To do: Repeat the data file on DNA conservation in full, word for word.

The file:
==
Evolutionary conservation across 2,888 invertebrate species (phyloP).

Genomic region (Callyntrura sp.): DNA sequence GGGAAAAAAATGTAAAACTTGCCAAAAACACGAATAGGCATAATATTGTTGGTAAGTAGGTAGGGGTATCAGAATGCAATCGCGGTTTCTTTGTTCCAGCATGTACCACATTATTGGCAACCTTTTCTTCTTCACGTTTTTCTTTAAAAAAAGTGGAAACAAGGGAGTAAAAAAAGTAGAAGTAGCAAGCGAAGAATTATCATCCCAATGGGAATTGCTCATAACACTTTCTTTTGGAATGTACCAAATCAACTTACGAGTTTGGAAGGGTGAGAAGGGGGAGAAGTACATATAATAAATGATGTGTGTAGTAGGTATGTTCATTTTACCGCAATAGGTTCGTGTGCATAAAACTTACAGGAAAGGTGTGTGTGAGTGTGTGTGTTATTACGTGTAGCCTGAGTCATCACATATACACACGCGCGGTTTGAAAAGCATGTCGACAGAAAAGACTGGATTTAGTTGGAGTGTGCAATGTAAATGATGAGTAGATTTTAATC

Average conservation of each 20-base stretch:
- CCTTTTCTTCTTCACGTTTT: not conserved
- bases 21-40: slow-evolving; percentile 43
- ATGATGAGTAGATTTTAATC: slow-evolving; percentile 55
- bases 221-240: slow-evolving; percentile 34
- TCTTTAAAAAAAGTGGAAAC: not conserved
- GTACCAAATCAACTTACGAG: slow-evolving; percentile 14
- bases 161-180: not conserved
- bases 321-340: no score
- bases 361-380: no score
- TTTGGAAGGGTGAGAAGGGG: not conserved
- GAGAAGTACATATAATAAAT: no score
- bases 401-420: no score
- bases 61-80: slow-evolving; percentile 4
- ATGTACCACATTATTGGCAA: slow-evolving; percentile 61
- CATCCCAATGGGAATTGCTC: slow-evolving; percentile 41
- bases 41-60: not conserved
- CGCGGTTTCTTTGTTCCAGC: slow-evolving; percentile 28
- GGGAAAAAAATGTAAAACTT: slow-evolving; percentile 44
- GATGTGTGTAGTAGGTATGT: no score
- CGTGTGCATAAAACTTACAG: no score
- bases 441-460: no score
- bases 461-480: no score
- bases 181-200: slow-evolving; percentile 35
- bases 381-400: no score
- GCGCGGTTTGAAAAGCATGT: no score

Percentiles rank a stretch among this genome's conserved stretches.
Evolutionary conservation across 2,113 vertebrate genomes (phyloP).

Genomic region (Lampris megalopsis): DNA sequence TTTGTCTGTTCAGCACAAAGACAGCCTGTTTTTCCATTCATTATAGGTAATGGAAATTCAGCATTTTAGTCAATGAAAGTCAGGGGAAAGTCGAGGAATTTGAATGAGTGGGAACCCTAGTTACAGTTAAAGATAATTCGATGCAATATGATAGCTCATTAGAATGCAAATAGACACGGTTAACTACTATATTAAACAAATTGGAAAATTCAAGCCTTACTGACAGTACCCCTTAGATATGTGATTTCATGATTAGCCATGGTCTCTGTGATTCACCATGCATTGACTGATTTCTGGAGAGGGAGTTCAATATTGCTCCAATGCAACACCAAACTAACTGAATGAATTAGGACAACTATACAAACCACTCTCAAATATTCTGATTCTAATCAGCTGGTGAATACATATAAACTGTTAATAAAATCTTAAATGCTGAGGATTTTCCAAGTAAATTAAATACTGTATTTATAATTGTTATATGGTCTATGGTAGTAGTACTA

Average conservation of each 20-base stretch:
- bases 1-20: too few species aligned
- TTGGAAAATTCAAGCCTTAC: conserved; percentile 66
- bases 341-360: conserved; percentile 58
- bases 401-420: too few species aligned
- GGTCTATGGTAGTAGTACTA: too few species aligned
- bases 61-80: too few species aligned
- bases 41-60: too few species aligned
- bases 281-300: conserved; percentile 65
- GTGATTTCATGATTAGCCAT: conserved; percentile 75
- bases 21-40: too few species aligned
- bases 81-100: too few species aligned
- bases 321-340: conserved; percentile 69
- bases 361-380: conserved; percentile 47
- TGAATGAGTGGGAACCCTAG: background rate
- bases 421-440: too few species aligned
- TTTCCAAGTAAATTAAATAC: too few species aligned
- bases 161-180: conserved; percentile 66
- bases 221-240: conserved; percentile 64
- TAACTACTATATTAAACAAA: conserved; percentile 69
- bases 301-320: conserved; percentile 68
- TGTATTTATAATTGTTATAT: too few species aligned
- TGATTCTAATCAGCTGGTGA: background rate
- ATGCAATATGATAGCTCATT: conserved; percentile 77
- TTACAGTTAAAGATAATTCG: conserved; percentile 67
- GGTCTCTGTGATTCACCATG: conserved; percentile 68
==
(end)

Evolutionary conservation across 2,888 invertebrate species (phyloP).

Genomic region (Callyntrura sp.): DNA sequence GGGAAAAAAATGTAAAACTTGCCAAAAACACGAATAGGCATAATATTGTTGGTAAGTAGGTAGGGGTATCAGAATGCAATCGCGGTTTCTTTGTTCCAGCATGTACCACATTATTGGCAACCTTTTCTTCTTCACGTTTTTCTTTAAAAAAAGTGGAAACAAGGGAGTAAAAAAAGTAGAAGTAGCAAGCGAAGAATTATCATCCCAATGGGAATTGCTCATAACACTTTCTTTTGGAATGTACCAAATCAACTTACGAGTTTGGAAGGGTGAGAAGGGGGAGAAGTACATATAATAAATGATGTGTGTAGTAGGTATGTTCATTTTACCGCAATAGGTTCGTGTGCATAAAACTTACAGGAAAGGTGTGTGTGAGTGTGTGTGTTATTACGTGTAGCCTGAGTCATCACATATACACACGCGCGGTTTGAAAAGCATGTCGACAGAAAAGACTGGATTTAGTTGGAGTGTGCAATGTAAATGATGAGTAGATTTTAATC

Average conservation of each 20-base stretch:
- CCTTTTCTTCTTCACGTTTT: not conserved
- bases 21-40: slow-evolving; percentile 43
- ATGATGAGTAGATTTTAATC: slow-evolving; percentile 55
- bases 221-240: slow-evolving; percentile 34
- TCTTTAAAAAAAGTGGAAAC: not conserved
- GTACCAAATCAACTTACGAG: slow-evolving; percentile 14
- bases 161-180: not conserved
- bases 321-340: no score
- bases 361-380: no score
- TTTGGAAGGGTGAGAAGGGG: not conserved
- GAGAAGTACATATAATAAAT: no score
- bases 401-420: no score
- bases 61-80: slow-evolving; percentile 4
- ATGTACCACATTATTGGCAA: slow-evolving; percentile 61
- CATCCCAATGGGAATTGCTC: slow-evolving; percentile 41
- bases 41-60: not conserved
- CGCGGTTTCTTTGTTCCAGC: slow-evolving; percentile 28
- GGGAAAAAAATGTAAAACTT: slow-evolving; percentile 44
- GATGTGTGTAGTAGGTATGT: no score
- CGTGTGCATAAAACTTACAG: no score
- bases 441-460: no score
- bases 461-480: no score
- bases 181-200: slow-evolving; percentile 35
- bases 381-400: no score
- GCGCGGTTTGAAAAGCATGT: no score

Percentiles rank a stretch among this genome's conserved stretches.
Evolutionary conservation across 2,113 vertebrate genomes (phyloP).

Genomic region (Lampris megalopsis): DNA sequence TTTGTCTGTTCAGCACAAAGACAGCCTGTTTTTCCATTCATTATAGGTAATGGAAATTCAGCATTTTAGTCAATGAAAGTCAGGGGAAAGTCGAGGAATTTGAATGAGTGGGAACCCTAGTTACAGTTAAAGATAATTCGATGCAATATGATAGCTCATTAGAATGCAAATAGACACGGTTAACTACTATATTAAACAAATTGGAAAATTCAAGCCTTACTGACAGTACCCCTTAGATATGTGATTTCATGATTAGCCATGGTCTCTGTGATTCACCATGCATTGACTGATTTCTGGAGAGGGAGTTCAATATTGCTCCAATGCAACACCAAACTAACTGAATGAATTAGGACAACTATACAAACCACTCTCAAATATTCTGATTCTAATCAGCTGGTGAATACATATAAACTGTTAATAAAATCTTAAATGCTGAGGATTTTCCAAGTAAATTAAATACTGTATTTATAATTGTTATATGGTCTATGGTAGTAGTACTA

Average conservation of each 20-base stretch:
- bases 1-20: too few species aligned
- TTGGAAAATTCAAGCCTTAC: conserved; percentile 66
- bases 341-360: conserved; percentile 58
- bases 401-420: too few species aligned
- GGTCTATGGTAGTAGTACTA: too few species aligned
- bases 61-80: too few species aligned
- bases 41-60: too few species aligned
- bases 281-300: conserved; percentile 65
- GTGATTTCATGATTAGCCAT: conserved; percentile 75
- bases 21-40: too few species aligned
- bases 81-100: too few species aligned
- bases 321-340: conserved; percentile 69
- bases 361-380: conserved; percentile 47
- TGAATGAGTGGGAACCCTAG: background rate
- bases 421-440: too few species aligned
- TTTCCAAGTAAATTAAATAC: too few species aligned
- bases 161-180: conserved; percentile 66
- bases 221-240: conserved; percentile 64
- TAACTACTATATTAAACAAA: conserved; percentile 69
- bases 301-320: conserved; percentile 68
- TGTATTTATAATTGTTATAT: too few species aligned
- TGATTCTAATCAGCTGGTGA: background rate
- ATGCAATATGATAGCTCATT: conserved; percentile 77
- TTACAGTTAAAGATAATTCG: conserved; percentile 67
- GGTCTCTGTGATTCACCATG: conserved; percentile 68